Several banks have since—once again—declined to offer support to allow crypto transactions through their platforms, though bank transfers into a wallet (if it is so allowed) and IMPS or NEFT transfers to buy or sell cryptos are still allowed by some exchanges. Prior to this, the UPI was a widely-used method to carry out crypto trades. According to a CLSA report, UPI comprises 60 percent of the total payments by volume in India, and digital payments have risen to $300 billion in FY21 from $61 billion in FY16.
MobiKwik, the NPCI and Coinbase declined to respond to emails from Forbes India regarding the recent controversy. At least six banks have also declined to speak about the matter. Forbes India, however, has learnt through sources that some banks are in private chats with the NPCI to resolve issues and understand concerns of support to the trade.
In May 2021, trading and investing in cryptocurrencies through mobile apps and on crypto exchanges became difficult after some financial institutions, including most banks and NBFCs, were reluctant in supporting crypto banking transactions. The matter was resolved when the Reserve Bank of India (RBI) on May 31, 2021, said its 2018 circular (prohibiting banks from dealing in virtual currencies) was no longer valid, as it had been quashed by the Supreme Court in March 2020.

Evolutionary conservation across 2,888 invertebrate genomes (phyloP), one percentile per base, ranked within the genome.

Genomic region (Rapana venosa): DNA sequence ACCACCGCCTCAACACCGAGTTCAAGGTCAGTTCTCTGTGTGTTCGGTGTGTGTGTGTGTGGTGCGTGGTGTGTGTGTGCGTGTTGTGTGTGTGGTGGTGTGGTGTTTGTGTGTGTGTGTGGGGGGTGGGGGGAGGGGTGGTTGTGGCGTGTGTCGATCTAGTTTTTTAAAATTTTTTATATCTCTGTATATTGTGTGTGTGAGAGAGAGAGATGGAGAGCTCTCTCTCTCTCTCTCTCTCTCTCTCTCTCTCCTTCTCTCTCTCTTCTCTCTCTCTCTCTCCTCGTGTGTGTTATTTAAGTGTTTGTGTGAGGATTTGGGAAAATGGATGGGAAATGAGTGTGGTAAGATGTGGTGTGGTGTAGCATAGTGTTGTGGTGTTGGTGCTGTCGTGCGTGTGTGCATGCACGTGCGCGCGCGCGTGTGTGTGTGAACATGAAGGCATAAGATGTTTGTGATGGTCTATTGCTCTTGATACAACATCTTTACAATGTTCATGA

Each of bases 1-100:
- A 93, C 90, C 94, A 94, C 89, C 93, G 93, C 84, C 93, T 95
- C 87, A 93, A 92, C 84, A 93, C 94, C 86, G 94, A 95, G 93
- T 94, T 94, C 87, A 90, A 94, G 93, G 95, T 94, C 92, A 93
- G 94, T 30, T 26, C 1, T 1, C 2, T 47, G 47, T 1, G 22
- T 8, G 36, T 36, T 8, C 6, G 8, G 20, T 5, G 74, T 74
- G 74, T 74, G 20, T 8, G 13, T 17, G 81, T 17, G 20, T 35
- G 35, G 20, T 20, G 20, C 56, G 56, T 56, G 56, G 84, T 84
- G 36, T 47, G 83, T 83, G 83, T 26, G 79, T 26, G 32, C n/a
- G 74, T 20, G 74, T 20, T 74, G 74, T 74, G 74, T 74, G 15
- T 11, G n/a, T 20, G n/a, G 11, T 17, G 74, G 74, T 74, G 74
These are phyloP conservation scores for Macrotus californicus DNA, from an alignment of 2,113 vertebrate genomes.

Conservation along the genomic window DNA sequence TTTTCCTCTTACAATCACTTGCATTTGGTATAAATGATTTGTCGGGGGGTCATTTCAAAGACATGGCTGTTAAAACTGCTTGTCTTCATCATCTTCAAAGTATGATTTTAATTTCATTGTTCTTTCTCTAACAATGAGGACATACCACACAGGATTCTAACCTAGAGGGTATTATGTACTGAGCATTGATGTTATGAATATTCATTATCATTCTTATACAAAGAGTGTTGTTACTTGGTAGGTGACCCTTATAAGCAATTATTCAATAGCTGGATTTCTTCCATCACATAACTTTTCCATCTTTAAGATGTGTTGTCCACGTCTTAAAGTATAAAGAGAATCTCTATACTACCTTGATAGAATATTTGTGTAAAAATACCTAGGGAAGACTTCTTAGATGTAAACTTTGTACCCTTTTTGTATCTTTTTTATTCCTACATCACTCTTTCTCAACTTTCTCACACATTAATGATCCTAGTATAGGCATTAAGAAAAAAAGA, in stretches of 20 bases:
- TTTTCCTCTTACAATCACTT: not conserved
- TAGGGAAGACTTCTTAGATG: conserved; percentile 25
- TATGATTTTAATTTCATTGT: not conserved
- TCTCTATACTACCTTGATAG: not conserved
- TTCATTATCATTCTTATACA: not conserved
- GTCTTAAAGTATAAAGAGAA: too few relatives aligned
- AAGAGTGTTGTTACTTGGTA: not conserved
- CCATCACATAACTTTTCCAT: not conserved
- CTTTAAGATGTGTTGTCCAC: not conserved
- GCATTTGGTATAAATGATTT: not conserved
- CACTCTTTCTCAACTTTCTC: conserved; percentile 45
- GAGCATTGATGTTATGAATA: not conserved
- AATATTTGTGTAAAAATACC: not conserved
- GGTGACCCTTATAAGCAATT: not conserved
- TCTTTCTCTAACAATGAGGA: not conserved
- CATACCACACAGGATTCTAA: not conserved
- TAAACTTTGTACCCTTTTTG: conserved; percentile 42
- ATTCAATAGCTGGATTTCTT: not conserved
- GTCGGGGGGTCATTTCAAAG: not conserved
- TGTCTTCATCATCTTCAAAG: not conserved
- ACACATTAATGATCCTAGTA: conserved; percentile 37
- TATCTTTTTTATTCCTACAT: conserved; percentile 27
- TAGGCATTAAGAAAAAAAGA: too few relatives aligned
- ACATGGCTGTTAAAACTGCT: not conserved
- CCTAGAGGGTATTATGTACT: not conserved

The embarrassment for Coinbase in 2022 was due to events just prior to its April 7 India launch announcement. Coinbase CEO Brian Armstrong and his top management were in Delhi and met top officials from government think-tank Niti Aayog and IT industry body Nasscom.
Discussions and presentations were centered on demonetisation and how India had created the ‘digital rupee’ in the form of a vastly successful UPI platform. This probably got the Coinbase team to believe that they should need to talk about NPCI and UPI at their Bengaluru launch—which they did —to make their India business plan appear genuine. This did not help and NCPI backed off. This time, the RBI also chose to steer clear of the NPCI views.
Branding consultant and crypto investor Sidhant Sidana, 27, is not happy about the freeze on UPI transactions. As an alternative, he uses the P2P USDT (US Dollar Tether, a blockchain based cryptocurrency) purchasing method but is not too convinced about it. “UPI/net banking fills up the crypto wallet with rupees instantly so I prefer it. P2P is not spontaneous; it could take a few minutes, or hours or even days depending on your bid per USDT. However, the P2P process is simple,” Sidana says. He has been investing in crypto through WazirX for almost two years now, now constituting more than a third of his total portfolio.